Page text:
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SPIRIT OF THE FOREIGN MAGAZINES.
E. BRONSON, AND OTHERS.
THE WHEAT FROM ALL THESE PUBLICATIONS SHOULD, FROM TIME
EXTERNO ROBORE CRESCIT.
FROM THE LORENZO PRESS OF E. BRONSON.
HOPKINS AND EARLE, NO. 170, MARKET STREET. SOLD BY MATHEW CAREY
ON presenting to the Publick the sixth number of this work, which completes the first volume, the Editors cannot refrain from the expression of their thanks for the patronage which they have received. Although they have never doubted that the compilation, which they projected, would be successful, they were yet not sufficiently sanguine to anticipate, in the infancy of their establishment, the acquisition of so many names as appear upon their subscription list. It is, however, at once an incentive to future exertion, and a pledge of future success, which they are too prudent, as well as too grateful, to disregard.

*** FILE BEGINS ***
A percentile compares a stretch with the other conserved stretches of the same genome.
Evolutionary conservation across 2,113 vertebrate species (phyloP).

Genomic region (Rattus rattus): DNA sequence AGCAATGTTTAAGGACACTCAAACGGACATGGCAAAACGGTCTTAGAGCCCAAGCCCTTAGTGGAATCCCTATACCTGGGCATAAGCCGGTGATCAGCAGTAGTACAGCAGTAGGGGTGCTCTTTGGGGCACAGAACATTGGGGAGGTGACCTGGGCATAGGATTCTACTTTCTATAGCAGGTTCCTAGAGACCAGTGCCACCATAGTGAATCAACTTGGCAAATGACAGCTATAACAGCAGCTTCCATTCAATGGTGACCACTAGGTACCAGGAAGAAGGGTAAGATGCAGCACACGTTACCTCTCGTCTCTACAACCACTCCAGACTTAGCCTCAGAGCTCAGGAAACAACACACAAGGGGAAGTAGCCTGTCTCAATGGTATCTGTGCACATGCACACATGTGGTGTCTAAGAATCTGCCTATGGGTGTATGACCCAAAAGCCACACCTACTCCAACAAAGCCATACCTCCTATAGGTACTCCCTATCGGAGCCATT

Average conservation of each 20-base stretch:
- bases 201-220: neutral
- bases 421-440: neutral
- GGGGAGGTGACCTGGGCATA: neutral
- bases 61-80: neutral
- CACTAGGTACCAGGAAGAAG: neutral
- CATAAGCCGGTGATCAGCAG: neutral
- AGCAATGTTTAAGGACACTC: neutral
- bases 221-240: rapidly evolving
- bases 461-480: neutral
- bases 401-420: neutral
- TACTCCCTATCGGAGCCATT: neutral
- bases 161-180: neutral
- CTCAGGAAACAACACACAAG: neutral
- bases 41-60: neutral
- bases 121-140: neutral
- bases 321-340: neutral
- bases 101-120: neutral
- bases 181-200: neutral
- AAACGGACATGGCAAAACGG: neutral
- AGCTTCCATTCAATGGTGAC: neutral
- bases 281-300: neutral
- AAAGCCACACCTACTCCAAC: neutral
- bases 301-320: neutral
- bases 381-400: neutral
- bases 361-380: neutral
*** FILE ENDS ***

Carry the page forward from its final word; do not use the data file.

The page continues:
It is the object of the Editors to consult the taste of every reader to as great an extent as the limits of their journal will allow; and they persuade themselves, that, when the volume shall have been perused, every one will find, in addition to matter which is generally interesting, an essay or a review more particularly adapted to his own prevailing opinions and taste. Should this be the case, their chief object will have been attained, and their stipulations with the publick fulfilled.
In the present political situation of the European world, it is not easy to obtain the journals of the Continent, and little more of them is known than can be gleaned from British publications, or furnished by individuals among ourselves. The editors have availed themselves of this latter resource, and the sixth number of the journal commences with an interesting article, written for them by an intelligent foreigner, whose means of obtaining